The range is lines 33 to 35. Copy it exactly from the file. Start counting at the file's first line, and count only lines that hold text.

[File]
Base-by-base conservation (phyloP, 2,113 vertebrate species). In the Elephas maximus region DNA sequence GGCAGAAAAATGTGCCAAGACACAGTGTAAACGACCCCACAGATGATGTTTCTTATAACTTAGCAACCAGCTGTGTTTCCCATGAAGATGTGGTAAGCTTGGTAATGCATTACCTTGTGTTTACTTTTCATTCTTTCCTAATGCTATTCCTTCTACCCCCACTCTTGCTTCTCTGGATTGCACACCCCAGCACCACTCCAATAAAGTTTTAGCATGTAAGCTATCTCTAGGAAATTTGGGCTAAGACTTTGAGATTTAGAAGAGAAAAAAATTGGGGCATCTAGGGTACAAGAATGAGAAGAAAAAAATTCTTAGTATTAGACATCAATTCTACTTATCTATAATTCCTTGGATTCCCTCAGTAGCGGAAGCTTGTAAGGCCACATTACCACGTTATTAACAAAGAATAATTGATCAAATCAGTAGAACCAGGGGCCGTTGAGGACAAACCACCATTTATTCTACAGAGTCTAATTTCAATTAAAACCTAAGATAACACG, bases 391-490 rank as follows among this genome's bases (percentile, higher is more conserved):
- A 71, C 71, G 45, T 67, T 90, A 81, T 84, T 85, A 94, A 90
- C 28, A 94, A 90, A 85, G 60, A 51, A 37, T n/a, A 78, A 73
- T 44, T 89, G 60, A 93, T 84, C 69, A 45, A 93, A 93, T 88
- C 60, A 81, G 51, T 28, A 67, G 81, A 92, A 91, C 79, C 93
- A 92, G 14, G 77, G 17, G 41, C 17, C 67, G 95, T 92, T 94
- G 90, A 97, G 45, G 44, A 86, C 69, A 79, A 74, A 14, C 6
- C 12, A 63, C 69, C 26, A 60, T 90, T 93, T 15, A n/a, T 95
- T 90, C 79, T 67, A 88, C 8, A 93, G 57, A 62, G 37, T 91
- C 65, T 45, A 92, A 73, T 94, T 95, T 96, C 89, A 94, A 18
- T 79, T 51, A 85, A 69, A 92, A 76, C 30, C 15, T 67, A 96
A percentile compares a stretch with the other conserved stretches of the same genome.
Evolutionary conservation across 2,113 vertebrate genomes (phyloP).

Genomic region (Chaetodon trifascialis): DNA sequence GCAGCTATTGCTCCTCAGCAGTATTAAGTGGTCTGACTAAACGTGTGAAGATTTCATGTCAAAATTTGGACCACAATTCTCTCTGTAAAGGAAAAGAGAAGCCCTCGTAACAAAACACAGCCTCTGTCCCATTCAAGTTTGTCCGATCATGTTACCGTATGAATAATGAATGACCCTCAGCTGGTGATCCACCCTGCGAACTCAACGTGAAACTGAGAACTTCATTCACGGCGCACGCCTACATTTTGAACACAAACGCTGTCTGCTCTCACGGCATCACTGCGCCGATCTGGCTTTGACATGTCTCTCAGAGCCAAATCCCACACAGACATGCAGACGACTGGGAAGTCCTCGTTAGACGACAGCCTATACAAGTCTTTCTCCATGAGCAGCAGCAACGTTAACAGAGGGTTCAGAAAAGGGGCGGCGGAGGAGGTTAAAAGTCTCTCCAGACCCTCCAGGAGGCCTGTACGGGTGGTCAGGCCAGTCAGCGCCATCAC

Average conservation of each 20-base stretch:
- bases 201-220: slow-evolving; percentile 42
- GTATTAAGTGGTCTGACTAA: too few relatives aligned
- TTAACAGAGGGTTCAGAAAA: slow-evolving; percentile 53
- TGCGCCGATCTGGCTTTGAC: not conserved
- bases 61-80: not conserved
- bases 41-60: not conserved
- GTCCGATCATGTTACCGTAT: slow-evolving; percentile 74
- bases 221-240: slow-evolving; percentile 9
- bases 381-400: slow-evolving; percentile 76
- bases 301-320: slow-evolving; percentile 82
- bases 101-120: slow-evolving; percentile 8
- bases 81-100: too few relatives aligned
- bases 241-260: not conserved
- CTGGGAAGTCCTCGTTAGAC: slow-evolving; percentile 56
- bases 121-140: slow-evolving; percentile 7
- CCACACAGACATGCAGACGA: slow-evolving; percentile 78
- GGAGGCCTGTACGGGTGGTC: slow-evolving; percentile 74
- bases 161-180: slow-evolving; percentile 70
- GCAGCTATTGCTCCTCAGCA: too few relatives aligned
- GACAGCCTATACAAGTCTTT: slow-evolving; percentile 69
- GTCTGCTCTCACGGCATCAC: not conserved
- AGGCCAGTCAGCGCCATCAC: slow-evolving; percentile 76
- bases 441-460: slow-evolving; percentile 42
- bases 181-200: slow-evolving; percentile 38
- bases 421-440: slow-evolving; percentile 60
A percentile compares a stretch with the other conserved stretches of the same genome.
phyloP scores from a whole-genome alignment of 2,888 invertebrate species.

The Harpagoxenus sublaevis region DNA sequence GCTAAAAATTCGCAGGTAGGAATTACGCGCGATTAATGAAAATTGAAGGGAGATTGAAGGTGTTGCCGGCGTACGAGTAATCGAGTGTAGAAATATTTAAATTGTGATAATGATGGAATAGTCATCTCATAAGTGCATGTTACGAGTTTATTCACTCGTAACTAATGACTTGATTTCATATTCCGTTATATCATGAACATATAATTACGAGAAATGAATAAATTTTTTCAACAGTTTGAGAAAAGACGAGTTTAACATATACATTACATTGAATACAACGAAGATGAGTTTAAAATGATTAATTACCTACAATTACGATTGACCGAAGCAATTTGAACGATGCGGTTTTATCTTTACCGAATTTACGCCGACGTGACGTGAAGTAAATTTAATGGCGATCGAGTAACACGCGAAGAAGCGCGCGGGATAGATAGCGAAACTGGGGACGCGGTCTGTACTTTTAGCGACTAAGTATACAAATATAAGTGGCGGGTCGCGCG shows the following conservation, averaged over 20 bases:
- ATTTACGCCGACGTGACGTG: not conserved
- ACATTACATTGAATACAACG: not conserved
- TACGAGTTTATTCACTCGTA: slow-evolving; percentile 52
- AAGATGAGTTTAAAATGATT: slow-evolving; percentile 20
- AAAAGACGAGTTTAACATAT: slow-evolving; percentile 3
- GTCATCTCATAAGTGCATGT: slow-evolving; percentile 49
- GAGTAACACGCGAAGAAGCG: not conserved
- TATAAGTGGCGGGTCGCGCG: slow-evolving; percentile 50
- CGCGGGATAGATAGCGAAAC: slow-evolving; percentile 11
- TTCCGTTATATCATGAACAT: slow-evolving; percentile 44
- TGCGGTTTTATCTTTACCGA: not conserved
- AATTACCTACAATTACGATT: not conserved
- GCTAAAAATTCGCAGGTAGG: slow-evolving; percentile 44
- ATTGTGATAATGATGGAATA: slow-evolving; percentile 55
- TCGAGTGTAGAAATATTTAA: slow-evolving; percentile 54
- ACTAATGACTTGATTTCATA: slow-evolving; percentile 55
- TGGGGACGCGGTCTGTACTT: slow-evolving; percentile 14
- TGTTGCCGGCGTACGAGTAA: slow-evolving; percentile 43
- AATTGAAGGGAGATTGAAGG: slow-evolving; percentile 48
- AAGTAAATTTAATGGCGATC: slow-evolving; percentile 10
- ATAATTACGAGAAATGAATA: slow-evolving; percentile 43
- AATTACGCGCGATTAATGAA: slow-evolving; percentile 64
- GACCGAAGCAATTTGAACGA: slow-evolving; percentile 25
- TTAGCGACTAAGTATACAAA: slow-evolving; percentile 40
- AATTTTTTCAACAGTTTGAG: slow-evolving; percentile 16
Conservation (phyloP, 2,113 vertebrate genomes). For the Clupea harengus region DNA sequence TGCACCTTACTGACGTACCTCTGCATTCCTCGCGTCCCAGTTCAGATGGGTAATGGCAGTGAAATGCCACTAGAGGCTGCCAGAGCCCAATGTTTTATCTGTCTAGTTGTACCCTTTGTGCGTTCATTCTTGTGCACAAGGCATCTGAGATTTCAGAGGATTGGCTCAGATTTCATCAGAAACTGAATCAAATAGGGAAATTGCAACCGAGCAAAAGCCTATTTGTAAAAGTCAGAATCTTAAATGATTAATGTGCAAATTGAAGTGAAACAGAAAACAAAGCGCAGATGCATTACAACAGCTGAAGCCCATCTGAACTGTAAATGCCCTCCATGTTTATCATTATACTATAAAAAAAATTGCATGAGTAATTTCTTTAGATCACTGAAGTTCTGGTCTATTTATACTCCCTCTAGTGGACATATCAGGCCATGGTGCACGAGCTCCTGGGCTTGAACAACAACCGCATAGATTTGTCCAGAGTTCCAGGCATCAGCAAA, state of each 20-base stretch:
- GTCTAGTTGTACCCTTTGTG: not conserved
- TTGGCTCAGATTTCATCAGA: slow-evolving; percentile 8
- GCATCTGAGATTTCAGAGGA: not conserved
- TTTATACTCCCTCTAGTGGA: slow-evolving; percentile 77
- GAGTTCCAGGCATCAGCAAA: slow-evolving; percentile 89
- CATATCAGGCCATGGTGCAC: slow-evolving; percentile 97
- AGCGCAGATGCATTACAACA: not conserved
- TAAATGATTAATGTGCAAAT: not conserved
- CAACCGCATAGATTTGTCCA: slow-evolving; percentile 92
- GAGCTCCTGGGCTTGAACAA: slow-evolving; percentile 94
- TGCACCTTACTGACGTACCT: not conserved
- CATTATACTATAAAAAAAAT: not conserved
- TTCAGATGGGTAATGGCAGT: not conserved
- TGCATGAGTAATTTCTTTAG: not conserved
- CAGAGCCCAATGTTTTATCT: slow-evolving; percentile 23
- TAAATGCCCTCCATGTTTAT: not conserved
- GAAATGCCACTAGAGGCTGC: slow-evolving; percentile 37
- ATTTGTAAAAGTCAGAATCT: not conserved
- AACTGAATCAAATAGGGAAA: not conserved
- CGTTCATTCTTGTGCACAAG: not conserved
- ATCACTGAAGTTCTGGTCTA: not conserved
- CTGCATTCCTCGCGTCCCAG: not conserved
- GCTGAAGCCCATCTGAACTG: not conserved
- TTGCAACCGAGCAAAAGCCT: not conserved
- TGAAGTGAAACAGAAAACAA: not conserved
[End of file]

- bases 161-180: slow-evolving; percentile 70
- GCAGCTATTGCTCCTCAGCA: too few relatives aligned
- GACAGCCTATACAAGTCTTT: slow-evolving; percentile 69